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When the wedding is over: Merging money after marriage

, by Rob Kaufman

When you search online for "list of marriage conflicts", there is always one particular cause of conflict that appears in the Top 5: Money.

There are a number of complex psychological reasons why money causes stress and strife within a marriage. Perhaps one spouse has a fear of not having security; there's a lack of trust within the relationship; there's a fear that one spouse doesn't have respect for the other's monetary values... and the list goes on.

However, this blog is about finances, so the focus here will not be on why there are conflicts but how to help avoid them. Be sure to check out the numerous websites (or local psychologists) if your curiosity leans more toward why these conflicts exist than how to stay away from them. But remember to come back to read the rest of this post because in the end, circumventing the causes of money strife can help strengthen any relationship - especially marriage.

COMMUNICATION. As with any successful relationship, communication is key. And when it comes to money, that couldn't be any truer. It's important to have ongoing conversations about finances: i.e. bill paying, investment strategies, retirement planning, even vacation spending.

Although each spouse might maintain their own credit, debit and checking accounts for personal payments and debt, it's also important to have a joint account. This joint account should be the place where each spouse deposits the majority of their monthly income to pay shared expenses and hold money for investment/savings purposes. As with any shared asset, if something occurs within this account that bothers either spouse, a conversation should take place as soon as possible. Letting an irritant fester only creates an infection, so don't allow enough time to pass for that to happen.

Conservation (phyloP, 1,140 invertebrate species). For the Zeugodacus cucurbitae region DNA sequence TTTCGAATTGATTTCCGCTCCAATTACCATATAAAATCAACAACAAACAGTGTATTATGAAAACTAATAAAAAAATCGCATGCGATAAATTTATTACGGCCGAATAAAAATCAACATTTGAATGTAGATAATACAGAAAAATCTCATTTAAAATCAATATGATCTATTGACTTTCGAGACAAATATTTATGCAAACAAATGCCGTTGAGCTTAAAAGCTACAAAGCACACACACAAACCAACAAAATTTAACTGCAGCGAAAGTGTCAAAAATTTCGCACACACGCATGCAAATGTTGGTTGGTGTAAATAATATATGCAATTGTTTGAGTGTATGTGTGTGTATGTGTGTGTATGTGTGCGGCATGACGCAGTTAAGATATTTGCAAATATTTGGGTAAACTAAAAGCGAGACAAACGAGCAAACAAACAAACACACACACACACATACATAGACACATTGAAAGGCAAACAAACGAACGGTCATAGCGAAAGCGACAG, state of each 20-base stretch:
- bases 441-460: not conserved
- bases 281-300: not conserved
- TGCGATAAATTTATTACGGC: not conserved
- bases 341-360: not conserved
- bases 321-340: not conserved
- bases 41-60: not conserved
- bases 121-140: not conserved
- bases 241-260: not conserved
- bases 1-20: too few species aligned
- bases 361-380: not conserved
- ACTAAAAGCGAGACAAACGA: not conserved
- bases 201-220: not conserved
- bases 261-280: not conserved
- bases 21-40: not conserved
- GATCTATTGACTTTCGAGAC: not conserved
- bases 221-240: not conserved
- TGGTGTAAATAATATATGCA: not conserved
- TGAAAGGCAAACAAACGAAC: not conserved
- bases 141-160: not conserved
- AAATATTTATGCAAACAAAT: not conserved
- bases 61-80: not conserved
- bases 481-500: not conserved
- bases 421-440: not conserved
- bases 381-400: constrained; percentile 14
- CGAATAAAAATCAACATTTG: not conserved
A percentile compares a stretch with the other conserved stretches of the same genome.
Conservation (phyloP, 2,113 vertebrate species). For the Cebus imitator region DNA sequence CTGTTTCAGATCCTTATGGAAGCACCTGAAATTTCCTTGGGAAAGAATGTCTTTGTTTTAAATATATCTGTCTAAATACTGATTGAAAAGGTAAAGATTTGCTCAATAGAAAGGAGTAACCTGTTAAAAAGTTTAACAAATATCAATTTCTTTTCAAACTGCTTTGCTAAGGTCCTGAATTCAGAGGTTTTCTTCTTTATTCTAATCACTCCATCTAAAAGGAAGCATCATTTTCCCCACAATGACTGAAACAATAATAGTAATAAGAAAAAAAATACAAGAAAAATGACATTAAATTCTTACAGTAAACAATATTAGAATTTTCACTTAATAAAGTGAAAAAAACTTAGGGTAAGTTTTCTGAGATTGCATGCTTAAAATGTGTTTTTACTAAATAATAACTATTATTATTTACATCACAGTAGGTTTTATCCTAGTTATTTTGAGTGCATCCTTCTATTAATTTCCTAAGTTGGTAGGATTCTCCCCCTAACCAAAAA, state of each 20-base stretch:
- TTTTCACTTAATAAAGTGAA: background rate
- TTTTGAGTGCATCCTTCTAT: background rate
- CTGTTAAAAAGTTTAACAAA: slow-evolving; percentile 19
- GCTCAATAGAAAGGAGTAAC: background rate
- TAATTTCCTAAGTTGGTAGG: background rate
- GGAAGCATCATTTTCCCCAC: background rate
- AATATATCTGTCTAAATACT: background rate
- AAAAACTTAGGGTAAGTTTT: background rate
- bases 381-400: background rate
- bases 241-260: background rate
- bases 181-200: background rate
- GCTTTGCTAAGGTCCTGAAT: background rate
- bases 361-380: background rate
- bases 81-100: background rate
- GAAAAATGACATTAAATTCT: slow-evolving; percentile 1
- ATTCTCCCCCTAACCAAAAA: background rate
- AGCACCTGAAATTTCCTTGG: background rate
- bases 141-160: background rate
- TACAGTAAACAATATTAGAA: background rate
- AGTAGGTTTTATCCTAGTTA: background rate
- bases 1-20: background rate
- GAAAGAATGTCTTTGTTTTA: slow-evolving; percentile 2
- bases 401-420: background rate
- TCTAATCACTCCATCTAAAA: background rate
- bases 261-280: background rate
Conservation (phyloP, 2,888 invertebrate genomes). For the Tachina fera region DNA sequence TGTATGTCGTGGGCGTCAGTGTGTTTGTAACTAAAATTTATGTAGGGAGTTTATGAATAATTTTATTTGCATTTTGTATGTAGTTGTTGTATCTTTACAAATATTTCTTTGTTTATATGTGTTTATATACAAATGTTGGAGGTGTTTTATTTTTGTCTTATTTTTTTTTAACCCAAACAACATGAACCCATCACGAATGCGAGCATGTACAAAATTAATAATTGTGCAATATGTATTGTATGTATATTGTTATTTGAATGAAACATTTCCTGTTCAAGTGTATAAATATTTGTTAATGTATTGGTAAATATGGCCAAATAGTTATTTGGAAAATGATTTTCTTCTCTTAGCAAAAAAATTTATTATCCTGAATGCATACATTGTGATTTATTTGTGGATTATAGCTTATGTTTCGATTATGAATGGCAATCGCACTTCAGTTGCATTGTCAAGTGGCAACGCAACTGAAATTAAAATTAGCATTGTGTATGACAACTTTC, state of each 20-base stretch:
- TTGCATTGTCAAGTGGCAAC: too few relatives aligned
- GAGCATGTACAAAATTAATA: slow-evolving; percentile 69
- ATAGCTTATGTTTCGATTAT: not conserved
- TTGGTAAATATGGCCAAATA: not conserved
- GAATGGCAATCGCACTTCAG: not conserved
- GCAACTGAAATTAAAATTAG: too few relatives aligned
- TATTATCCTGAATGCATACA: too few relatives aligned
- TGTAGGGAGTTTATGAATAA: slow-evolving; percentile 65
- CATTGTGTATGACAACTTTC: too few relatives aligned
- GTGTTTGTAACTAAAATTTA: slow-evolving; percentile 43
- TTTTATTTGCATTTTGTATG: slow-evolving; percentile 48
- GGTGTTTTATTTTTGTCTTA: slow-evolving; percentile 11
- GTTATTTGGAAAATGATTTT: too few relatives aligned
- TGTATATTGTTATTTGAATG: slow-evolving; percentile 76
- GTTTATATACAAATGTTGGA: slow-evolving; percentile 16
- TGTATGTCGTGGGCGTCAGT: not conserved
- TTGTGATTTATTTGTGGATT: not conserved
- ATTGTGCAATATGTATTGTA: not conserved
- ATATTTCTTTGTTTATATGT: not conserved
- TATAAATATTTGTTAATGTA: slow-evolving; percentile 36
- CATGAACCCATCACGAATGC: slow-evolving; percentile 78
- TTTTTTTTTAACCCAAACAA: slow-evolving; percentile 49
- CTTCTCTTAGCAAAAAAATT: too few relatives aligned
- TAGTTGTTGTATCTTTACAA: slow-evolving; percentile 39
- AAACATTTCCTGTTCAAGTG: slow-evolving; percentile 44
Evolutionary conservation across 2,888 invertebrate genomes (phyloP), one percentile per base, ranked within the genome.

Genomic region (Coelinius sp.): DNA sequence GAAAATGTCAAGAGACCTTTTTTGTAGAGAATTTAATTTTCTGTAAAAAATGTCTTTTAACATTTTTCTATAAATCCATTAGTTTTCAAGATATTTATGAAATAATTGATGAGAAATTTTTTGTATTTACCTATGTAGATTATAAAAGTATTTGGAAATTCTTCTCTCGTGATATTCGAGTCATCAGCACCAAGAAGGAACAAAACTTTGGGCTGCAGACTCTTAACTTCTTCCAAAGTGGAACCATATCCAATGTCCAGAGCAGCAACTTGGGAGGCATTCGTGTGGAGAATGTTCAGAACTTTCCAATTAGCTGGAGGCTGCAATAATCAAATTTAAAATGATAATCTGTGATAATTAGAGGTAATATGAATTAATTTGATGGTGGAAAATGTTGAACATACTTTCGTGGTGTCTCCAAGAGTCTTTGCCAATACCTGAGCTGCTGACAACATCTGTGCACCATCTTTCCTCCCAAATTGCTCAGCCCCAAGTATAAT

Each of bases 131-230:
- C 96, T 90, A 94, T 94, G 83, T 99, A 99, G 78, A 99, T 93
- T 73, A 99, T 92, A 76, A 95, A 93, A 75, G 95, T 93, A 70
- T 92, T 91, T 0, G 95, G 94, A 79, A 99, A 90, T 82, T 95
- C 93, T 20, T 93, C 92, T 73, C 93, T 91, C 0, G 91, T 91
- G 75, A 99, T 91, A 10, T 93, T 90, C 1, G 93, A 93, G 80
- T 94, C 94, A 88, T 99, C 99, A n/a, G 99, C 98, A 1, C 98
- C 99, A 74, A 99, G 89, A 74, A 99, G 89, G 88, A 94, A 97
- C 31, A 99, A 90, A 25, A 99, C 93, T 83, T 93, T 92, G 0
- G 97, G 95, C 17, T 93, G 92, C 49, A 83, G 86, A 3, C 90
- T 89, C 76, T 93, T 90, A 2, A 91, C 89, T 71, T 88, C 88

CREATE A BUDGET - TOGETHER. A major problem that causes financial stress within new (and older) marriages is the lack of a budget. If one or both spouses don't know what money is coming in or going out, what bills need to be paid and when, or is uncertain about specific debts and investments, things can quickly break down. It all comes back to communication and sharing money matters on a daily and/or weekly basis. Even personal spending should be discussed. What's an inexpensive purchase to one person might feel the opposite to another. So it's often a good idea to set a purchase limit of $100, for example. If you or your spouse wants to make a purchase over that amount, discuss it first. This will help avoid any surprises or resentment should an unexpected expense arise and there's not enough money to pay for it.

PAYING BILLS. Again, a constant, open discussion here is of primary importance. Once a process and method to paying bills is agreed upon, you can decide what works best for you as a couple.

Is one of you better at handling the bills and the other at investments and retirement planning? To make things easier, each spouse can have specific responsibilities, but it's crucial that both of you know what's going on within all aspects of your combined finances so that neither of you is taken by surprise.

Is one of you making more money than the other? Does an even split into the "joint account" seem unfair? Talk it through and decide if a percentage of take-home pay, rather than a specific dollar amount, seems more equitable. And remember to put some money into an Nothing causes conflict faster than getting into a financial bind without any emergency cash to help ease the stress.

"IT'S MY MONEY." Once married, this phrase doesn't really hold water, particularly if you're going to merge your accounts. Even if you have separate bank accounts for personal items and debt, you need to discuss how these will be funded. Think about what might happen if you get a big bonus at work, deposit it into your personal bank account and start using it to buy clothing, electronics and everything else your heart desires. Your partner, on the other hand, didn't get a bonus and is still struggling to put money into both the personal and joint bank accounts. Can you see how that might cause a problem?

At first it might be difficult to get into the "what's mine is yours and what's yours is mine" mindset, but isn't that what marriage is all about? The sharing of life, love and, of course, assets? It's a big adjustment but in time it will become second nature.

If you want to start preparing a budget with your new (or soon-to-be) spouse, visit our FICO Budget Calculators. It's the first step in creating a smoother, more blissful, future together.

Rob Kaufman

Rob is a writer... of blogs, books and business. His financial investment experience combined with a long background in marketing credit protection services provides a source of information that helps fill the gaps on one's journey toward financial well-being. His goal is simple: The more people he can help, the better.